Posted: Oct 12, 2018
According to a report in Wine Searcher by Don Kavanagh (October 12, 2018). The person who shared information with the MS candidates during this past examination cycle has been revealed.
While this is not an official revelation Mr, Kavanagh reported that "the person in question is Regino "Reggie" Narito Jr., an erstwhile Master Sommelier based in San Diego."
The allegations reported, revealed that the identity of wines for the tasting portion of the exam were provided to a candidate.
According to the Court Master Sommelier (CMS) official release on (October 10, 2018); the consequences for the party providing the information to the candidate or other candidates was immediate dismissal from the court. The impact on the candidates for the that cycle was nothing less than devasting.
Since 1977 the MS' Guild have provided their professional development programs beginning in the UK and now around the world.
The candidates for the the various levels (MS Level 1 through the MS itself) go through a primarily autodidactic preparation with mentoring, followed by vetting by the CMS organization to allow each candidate into each level they aspire to.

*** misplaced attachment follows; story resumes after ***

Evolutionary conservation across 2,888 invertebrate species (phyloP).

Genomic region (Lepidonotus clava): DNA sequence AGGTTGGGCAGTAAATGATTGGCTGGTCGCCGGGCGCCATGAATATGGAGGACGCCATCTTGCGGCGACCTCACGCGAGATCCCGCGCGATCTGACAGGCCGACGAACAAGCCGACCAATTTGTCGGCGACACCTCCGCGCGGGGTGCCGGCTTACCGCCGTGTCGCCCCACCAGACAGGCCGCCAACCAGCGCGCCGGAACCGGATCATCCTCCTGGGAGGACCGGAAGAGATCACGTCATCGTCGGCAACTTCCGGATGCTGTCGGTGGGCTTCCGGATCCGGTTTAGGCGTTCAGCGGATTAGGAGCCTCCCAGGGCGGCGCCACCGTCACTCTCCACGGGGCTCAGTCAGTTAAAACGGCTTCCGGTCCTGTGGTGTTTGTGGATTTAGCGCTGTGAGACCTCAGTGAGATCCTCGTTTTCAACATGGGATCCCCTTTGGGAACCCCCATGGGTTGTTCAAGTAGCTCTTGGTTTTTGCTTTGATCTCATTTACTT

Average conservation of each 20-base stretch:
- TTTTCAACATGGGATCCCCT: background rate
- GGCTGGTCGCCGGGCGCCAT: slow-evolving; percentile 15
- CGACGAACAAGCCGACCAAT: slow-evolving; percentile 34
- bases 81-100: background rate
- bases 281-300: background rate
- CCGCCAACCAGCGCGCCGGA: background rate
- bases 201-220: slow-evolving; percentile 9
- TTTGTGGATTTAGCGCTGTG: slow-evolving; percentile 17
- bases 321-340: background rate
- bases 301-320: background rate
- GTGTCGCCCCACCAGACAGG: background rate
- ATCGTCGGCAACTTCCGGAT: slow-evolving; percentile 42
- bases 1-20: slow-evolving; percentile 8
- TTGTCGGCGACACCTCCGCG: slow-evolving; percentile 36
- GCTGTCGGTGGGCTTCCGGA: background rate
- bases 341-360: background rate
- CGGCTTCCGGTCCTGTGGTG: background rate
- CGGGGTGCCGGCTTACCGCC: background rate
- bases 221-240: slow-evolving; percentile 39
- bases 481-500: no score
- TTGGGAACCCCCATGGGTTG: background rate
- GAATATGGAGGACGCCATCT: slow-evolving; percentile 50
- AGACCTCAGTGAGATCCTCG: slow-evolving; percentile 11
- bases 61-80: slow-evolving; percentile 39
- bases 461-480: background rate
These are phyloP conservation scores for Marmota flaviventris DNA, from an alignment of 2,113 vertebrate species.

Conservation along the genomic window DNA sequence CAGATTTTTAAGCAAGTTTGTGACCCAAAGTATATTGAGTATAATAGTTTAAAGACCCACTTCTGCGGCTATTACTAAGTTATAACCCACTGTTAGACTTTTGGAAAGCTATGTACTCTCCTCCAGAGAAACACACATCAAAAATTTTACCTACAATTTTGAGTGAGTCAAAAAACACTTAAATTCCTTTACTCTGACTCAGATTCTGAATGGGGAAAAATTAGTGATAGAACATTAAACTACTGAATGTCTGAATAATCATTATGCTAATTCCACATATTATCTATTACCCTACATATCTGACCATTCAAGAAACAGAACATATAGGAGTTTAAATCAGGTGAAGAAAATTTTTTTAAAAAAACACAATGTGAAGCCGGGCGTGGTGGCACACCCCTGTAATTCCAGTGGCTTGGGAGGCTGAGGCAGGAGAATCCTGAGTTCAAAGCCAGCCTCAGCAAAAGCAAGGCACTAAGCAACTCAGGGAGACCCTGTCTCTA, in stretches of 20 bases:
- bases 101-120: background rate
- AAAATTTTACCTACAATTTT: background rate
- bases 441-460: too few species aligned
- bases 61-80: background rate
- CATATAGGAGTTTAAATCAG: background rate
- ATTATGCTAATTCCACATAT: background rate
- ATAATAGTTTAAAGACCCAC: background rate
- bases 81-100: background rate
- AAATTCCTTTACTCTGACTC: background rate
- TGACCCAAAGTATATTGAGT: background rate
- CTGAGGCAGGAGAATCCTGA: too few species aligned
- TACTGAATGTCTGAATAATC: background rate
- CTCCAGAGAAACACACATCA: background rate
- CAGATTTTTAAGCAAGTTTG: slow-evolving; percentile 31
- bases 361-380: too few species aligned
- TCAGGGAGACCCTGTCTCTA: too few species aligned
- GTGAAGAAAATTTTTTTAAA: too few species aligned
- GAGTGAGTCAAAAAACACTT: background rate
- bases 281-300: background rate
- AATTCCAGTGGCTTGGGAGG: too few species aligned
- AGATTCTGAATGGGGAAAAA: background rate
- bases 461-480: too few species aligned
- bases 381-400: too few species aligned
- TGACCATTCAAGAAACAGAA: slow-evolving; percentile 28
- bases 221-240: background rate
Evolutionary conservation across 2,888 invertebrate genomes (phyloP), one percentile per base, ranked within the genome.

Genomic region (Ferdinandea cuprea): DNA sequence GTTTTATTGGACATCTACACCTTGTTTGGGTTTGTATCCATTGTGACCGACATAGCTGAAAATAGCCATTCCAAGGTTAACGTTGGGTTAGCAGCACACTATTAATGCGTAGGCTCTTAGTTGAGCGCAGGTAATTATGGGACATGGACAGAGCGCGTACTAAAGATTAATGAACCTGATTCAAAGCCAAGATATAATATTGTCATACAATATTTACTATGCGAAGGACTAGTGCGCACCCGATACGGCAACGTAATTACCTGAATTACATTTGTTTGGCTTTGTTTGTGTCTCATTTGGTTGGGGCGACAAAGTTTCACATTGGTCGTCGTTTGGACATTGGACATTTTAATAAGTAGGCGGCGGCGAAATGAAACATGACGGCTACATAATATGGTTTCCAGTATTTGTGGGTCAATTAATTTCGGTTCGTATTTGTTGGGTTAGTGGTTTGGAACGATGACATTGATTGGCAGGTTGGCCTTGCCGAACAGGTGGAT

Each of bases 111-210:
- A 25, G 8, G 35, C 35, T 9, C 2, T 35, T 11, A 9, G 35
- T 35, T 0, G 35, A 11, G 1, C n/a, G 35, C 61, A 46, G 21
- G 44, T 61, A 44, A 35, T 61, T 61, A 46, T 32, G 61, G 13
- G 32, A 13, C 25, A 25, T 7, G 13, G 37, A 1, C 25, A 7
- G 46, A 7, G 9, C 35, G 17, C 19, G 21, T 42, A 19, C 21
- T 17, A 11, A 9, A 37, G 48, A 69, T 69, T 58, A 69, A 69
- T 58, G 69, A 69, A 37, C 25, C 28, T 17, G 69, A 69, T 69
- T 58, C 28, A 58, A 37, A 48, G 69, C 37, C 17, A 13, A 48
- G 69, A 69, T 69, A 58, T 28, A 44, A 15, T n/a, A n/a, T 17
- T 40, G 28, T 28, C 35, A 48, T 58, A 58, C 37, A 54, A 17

The examination at the various proficiency levels include a review day(s) followed by a multiple choice and fill in the blank portion, a practical service portion, and a blind tasting portion. At the MS level the candidates arrive for their examinations: (An oral theory exam, a practical service examination, and a blind tasting oral examination).
At every level, the team of examiners grade the examinations and then provide each candidate with their pass or fail outcome.
According to Wine Searcher:
"On his blog, Narito specifically mentioned the MS exam, which was held in September in St Louis. "We had an historic pass rate of 24 new Master Sommeliers, the largest in the history of the Court..." he wrote. "Of the 24 passing candidates, four were students of mine.
Of the 24 candidates, 23 sat the tasting exam that was annulled. It is understood the list of wines to be tasted was leaked to just one person."
A spokesperson for the court said there was no new information today and declined to make any comment when asked about Narito, except to say: "The board has not offically named anyone at this stage."
This is a momentous time for the candidates (who have spent great resources to grow their career through this certification), those considering entering the program, and the CMS itself. According to the Wine Searcher report, at least one of the disqualified candidates will not be retaking the exam.
Is it time for the CMS to establish a criteria for the education and examination methodology which separates the invigilators, admissions, and reviewers from the candidates?
By Go-Wine.com October 12, 2018
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